Rating and appeal factors:
- Quality: 5/5 This novel is wonderfully executed and the use of a variety of formats, such as a first person narrative as well as letters from secondary characters gives the book an authenticity and truly places it in the per-Revolutionary War era. Anderson also does a masterful job of blending different genres in this novel to create something fresh and compelling.
- Popularity: 2/5 The technical strength of this book–its historically accurate voice–is also the main deterrent for readers. Many teenagers will not be willing to put in the effort required to adapt to the language and will end up putting it down before the storyline has a chance to grab them.
- Appeal factors: The character of Octavian Nothing is sympathetic and easy to relate to, even in spite of the differences between his character and modern readers. This book will also appeal to lovers of historical fiction, fans of Anderson’s other works, and readers looking for a book with strong African-American characters.
- The Monstrumologist by Richard Yancey could be a good fit for readers who enjoyed Octavian Nothing. Both books rely on period language to create a believable and immersive setting, and both books depict the darker side of scientific experimentation.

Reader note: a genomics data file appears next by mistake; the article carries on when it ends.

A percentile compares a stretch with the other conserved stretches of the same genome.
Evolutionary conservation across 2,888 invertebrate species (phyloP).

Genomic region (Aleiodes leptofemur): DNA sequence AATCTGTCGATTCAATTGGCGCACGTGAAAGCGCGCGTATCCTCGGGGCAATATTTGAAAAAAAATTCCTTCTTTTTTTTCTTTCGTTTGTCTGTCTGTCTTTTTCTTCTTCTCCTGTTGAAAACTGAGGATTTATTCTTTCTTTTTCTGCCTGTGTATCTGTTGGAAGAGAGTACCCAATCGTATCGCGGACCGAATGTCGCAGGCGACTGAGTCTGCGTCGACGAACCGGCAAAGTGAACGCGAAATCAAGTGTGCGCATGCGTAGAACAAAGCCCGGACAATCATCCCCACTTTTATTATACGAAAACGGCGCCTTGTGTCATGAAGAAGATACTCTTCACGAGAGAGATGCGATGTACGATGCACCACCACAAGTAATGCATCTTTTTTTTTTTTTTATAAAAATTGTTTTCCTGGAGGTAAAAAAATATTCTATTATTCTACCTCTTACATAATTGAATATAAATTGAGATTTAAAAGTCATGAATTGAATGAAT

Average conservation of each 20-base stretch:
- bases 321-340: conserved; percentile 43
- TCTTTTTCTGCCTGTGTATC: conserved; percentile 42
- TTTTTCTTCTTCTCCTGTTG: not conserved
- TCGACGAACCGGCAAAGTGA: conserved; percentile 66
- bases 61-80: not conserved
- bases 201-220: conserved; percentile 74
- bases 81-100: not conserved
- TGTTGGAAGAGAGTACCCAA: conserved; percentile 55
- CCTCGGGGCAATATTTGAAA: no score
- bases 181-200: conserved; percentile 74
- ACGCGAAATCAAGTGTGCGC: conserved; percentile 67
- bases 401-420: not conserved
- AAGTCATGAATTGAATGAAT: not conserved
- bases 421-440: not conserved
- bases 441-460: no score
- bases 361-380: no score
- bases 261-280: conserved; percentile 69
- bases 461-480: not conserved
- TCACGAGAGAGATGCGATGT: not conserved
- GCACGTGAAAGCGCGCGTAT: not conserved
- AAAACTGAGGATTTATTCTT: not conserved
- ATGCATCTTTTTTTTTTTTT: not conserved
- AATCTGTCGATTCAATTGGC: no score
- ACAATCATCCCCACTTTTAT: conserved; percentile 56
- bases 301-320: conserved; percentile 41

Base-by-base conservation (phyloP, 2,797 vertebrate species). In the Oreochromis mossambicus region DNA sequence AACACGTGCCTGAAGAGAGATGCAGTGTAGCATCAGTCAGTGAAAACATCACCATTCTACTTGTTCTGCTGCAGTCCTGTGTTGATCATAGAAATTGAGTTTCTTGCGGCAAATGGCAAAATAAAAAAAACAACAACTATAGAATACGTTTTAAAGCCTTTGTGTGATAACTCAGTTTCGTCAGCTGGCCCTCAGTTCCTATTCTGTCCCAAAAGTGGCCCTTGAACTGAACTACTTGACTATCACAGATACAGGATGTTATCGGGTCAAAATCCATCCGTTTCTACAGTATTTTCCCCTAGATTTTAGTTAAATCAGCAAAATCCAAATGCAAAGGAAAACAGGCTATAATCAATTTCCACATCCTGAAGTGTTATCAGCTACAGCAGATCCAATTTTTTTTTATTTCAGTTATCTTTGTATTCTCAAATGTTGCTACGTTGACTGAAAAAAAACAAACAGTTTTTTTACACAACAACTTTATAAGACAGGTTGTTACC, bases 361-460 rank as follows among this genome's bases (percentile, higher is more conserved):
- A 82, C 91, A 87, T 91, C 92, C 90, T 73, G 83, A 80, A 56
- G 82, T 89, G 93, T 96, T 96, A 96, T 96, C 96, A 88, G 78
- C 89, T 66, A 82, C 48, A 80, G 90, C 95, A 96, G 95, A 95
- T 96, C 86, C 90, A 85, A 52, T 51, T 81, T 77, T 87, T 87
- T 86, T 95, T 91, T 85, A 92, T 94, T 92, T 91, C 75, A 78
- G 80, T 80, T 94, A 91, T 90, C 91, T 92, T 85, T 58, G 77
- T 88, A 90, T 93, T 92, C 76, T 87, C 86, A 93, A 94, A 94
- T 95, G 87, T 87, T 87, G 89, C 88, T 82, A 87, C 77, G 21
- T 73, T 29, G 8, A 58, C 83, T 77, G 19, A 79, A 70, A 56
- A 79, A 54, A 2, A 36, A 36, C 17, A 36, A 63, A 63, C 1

- Those who want to read more about the slavery experience during the Revolutionary War would enjoy Laurie Halse Anderson’s Chains. Although this book is intended for a slightly younger audience than Octavian Nothing, it examines similar themes of sacrifice, freedom, and courage.
Book talk ideas: “At long last, you may no longer distinguish what binds you from what is you.” Imagine being the subject of a experiment meant to prove that you and people like you are inferior. Imagine having the only life you’ve ever known taken away from you, and imagine that in order to survive, you have to run. An option to make this book talk interactive would be to ask teens to define concepts such as “injustice” or “courage”.
- Why do you think Anderson uses a variety of formats to tell this story? What is the impact of the pages that are almost entirely scratched out after the death of his mother?
- Is evil black and white in this novel?
- What struggles do you think Octavian would face today?
Reason for reading: When I was an undergraduate student, I took a class about children’s literature and read M.T. Anderson’s Feed. I really enjoyed that novel and have been meaning to read more of his work, and this class was the perfect opportunity. I also wanted to choose a novel that had a non-white protagonist, because I feel like many award-winners, intentionally or not, feature white characters and I wanted to have an award-winner under my belt so that I could hopefully recommend it to readers in the future.
Additional relevant information: This book is the first of two following the life of Octavian Nothing. The second, The Astonishing Life of Octavian Nothing, Volume II: The Kingdom on the Waves, also won a Printz Honor.